Charteris Clan

Charteris Clan Crest: An hand holding a dagger.

Charteris Motto: This Is Our Charter.

Charteris Clan History:

The family is said to have originated in the French town of Chartres, and to have come to England with William the Conqueror in 1066.  Sir Thomas de Charteris. Lord Chancellor of Scotland, had the wardship of Amysfield in  Nithsdale, Dumfriesshire granted to him following the death of Alexander III in 1286. Robert de Chartres and William de Chartres of Roxburghshire rendered homage to Edward I of England in 1296.    A son and grandson of the Lord of Chartres are thought to have accompanied David I when he returned to Scotland from the English Court of his brother-in-law, Henry I.   

The Latinised version of the name is de Carnoto, and in the reign of William the Lion we find the church of Dungrey being gifted to the Abbey of Kelso by Walter de Carnoto.

William de Charteris was a contemporary of Robert the Bruce and was with him in 1306 when the Red Comyn was murdered in Dumfries. Sir Thomas Charteris of Amisfield was appointed Lord Chancellor by David II, but was killed at the Battle of Durham in 1346.

In 1530, a dual was fought between Sir Robert Charteris of Amisfield and Sir James Douglas of Drumlanrig in the form of a mediaeval tournament staged before James V.  The contest was enacted with such ferocity that Charteris's sword was broken and the King had to intercede to separate the combatants.

!n the 17th century, Sir John Charteris of Amisfield supported the National Covenant, but refused to take up arms against the Crown. He and his brother fought with the Marquis of Montrose and were at the Battle of Philiphaugh in 1645.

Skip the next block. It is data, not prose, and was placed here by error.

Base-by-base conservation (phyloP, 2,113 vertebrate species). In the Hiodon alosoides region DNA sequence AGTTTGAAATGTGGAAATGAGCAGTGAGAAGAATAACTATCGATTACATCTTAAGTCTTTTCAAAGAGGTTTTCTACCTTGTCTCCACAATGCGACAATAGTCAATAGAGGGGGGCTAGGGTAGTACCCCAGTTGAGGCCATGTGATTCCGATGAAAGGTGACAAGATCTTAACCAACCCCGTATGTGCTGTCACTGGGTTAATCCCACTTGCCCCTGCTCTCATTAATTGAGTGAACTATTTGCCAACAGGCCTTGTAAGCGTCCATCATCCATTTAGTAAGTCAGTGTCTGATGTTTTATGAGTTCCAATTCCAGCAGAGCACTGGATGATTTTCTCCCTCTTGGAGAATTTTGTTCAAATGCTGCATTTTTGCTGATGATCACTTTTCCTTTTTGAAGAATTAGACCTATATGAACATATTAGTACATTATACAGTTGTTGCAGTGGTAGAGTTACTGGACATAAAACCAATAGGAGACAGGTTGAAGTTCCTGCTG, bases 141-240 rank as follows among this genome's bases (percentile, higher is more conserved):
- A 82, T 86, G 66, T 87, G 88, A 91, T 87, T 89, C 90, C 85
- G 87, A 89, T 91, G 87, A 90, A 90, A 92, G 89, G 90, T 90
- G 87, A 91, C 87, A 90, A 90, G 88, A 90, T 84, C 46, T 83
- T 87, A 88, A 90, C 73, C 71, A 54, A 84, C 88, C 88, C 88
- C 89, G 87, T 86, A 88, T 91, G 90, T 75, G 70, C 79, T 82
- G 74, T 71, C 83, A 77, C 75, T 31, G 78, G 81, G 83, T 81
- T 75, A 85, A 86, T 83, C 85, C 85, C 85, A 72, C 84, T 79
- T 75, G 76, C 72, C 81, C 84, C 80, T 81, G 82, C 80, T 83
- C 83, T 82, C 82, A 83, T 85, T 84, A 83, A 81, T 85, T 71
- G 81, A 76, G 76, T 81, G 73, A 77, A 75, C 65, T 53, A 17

Charteris lands then passed through an heiress to Thomas Hogg, who took the name of Charteris.  Colonel Francis Charteris purchased land at Haddington which he re-named Amisfield. His daughter Janet married the 4th Earl of Wemyss, a Commissioner for the Act of Union in 1707.  Their second son, who became 5th Earl of Wemyss, his brother, Lord Elcho,  having been attainted for his part in the 1745 Jacobite Uprising, inherited the estates of his maternal grandfather.  In so doing, he assumed the name and arms of Charteris of Amisfield.

Meanwhile, the Wemyss estates in the Kingdom of Fife and arms devolved to the 3rd son of the 5th Earl of Wemyss as James Wemyss of Wemyss. Through marriage with the Douglas family, the Charteris earls of Wemyss thereafter acquired the earldom of March, and lands in Peeblesshire, including Neidpath Castle on the banks of the River Tweed, a former stronghold of Clan Hay.

Archibald Hamilton Charteris (1835-1908) was Professor of Biblical Criticism at Edinburgh. He founded the Church of Scotland Women's Guild and first published the periodical Life and Work.

Places of Interest:
Amisfield, Dumfriesshire. Five miles north east of Dumfries. The tower here dates from 1600.

Gosford House, Aberlady, East Lothian. Partly designed by the architect Robert Adam, this is today the seat of the earls of Wemyss & March. Amisfield House, by Haddington, was demolished in 1928 and the park turned into a golf course.

Neidpath Castle, near Peebles, Peeblesshire Owned by Wemyss Estates and open to the public April to October.

Surname distribution in Scotland: The Carnegie surname is most commonly found in Renfrewshire and Argyll and Bute.

Clan Charteris certificate.

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